Academic journal article Canadian Public Administration

From Good Intentions to Successful Implementation: The Case of Patient Safety in Canada

Academic journal article Canadian Public Administration

From Good Intentions to Successful Implementation: The Case of Patient Safety in Canada

Article excerpt

This paper applies implementation theory from the public policy and public management literature to the practical issues involved with the development and advancement of the leading ideas driving the patient safety movement within the Canadian health care system. Concern about patient safety has always been a feature of the health care system, but it has achieved much greater prominence over the past five years. There is widespread recognition that preventable errors are causing unforeseen and unwanted harm to patients, adding to the costs of the health care system in a variety of ways and contributing to the further erosion of public trust and confidence in the system. Most of the research and public debate has focused on mistakes and adverse events in the hospital sector, but there is a recognition that problems can arise in all parts of a complicated, sprawling, and dispersed health care system.

If problem recognition is the first step towards improvement, the second step is agreeing on solutions. There is substantial consensus among care providers, health administrators, policy-makers, and health researchers that the solutions to safety problems already exist. Of course, not everyone agrees. Forster, Shojania, and Walraven have argued recently that our knowledge of the causes of adverse events is incomplete and that acting on recommendations without solid evidence may not produce improvements and may damage the credibility of all patient safety efforts. (1) Most people working in the field, however, take the view that we cannot wait for more, and certainly not for perfect research knowledge before we act on patient safety concerns. Action plans have already been developed in a number of countries at the national and sub-state levels. New safety and quality councils have been created to promote research, to stimulate action, and to coordinate activities. Educational and regulatory bodies for the various health professions have become involved. Progress is being made, but despite the availability of good ideas and good intentions, implementation is proving to be more complicated and slower than patient safety advocates consider acceptable.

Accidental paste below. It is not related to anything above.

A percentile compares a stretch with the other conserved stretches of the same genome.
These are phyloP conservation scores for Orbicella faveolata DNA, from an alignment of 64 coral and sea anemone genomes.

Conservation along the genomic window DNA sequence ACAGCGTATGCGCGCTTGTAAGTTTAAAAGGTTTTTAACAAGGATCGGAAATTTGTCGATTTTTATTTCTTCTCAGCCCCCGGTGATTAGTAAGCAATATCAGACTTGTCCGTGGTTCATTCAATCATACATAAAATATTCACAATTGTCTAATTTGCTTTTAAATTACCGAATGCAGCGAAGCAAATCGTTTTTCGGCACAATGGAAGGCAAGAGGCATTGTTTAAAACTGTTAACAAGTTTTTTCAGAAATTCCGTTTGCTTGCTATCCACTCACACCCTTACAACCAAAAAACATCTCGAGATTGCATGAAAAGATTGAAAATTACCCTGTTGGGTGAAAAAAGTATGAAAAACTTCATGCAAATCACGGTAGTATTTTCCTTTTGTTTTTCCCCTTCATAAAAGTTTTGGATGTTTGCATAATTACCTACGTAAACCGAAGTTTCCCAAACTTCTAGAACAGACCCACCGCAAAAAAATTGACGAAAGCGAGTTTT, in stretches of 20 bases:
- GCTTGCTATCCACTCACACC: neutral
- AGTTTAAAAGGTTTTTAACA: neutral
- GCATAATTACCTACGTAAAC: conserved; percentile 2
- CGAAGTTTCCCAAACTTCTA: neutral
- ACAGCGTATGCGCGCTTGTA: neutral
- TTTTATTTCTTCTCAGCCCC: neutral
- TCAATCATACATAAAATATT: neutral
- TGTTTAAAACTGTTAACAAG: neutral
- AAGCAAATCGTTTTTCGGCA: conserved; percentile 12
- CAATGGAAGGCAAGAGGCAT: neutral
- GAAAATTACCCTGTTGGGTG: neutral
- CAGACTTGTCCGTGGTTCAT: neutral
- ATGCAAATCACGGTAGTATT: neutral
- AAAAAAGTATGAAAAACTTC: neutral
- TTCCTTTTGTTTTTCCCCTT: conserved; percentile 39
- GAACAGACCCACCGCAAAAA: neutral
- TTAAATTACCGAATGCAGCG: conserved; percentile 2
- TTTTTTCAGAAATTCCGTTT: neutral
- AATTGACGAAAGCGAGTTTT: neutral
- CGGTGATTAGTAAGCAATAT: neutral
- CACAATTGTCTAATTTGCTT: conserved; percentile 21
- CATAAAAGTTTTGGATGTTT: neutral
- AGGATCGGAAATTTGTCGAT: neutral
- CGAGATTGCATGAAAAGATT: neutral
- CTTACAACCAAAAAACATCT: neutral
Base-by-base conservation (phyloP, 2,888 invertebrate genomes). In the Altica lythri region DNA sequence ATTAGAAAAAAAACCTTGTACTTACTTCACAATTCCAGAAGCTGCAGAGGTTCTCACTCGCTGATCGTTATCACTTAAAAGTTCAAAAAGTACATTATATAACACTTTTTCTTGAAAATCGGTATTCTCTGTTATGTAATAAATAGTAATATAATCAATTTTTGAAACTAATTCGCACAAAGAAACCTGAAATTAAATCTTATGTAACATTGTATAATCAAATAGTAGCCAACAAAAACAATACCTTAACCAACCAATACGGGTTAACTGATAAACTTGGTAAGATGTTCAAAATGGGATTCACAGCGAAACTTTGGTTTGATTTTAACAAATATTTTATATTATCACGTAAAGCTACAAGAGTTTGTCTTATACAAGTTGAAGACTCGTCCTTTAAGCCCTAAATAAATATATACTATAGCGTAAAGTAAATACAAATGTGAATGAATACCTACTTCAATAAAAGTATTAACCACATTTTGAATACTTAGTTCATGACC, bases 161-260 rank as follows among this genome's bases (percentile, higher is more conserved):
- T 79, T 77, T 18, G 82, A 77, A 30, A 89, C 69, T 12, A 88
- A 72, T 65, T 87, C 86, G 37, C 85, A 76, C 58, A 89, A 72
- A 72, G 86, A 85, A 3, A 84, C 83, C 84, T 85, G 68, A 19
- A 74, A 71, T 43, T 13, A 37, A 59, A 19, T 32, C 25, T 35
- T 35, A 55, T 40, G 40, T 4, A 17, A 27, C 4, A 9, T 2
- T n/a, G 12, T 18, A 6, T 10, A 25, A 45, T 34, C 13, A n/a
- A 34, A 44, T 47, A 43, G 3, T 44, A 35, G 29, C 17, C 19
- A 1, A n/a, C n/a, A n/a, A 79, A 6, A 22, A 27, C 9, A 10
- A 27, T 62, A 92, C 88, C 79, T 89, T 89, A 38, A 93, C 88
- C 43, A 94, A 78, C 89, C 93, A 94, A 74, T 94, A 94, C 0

This paper attempts to apply implementation theory to the world of practice. (2) The analysis is based in large part on a review of the literature, including recent research and government reports on the topic of patient safety, as well as on the author's experience as the first chair of the Board of Directors of the Manitoba Institute for Patient Safety, created in June 2004.

The first section provides a brief overview of the Canadian health care system, which can best be described as thirteen provincial and territorial systems each with its own distinctive features but all involving a decentralized and indirect approach to the governance and delivery of services. The following section focuses on agenda-setting in the policy process to analyse the emergence and content of patient safety agenda. The issues are seen to be multi-dimensional, so implementing reforms to prevent harm to patients and to promote learning from adverse events will involve numerous initiatives ranging across the boundaries of multiple policy systems and organizations. Finally, the paper analyses the obstacles to the successful implementation of the policy ideas for enhanced patient safety and suggests possible ways to deal with those obstacles.

The context of the Canadian health care system

Context matters to how policy issues emerge, are accepted, and are handled on the various policy agendas of government. Health care presents a distinctive policy context. Each of Canada's thirteen provincial and territorial systems is influenced by legislation and finances controlled by the national government. Federal-provincial negotiations therefore represent a highly visible and crucial feature of the health policy process.

The provincial and territorial health care systems are arguably expensive. …

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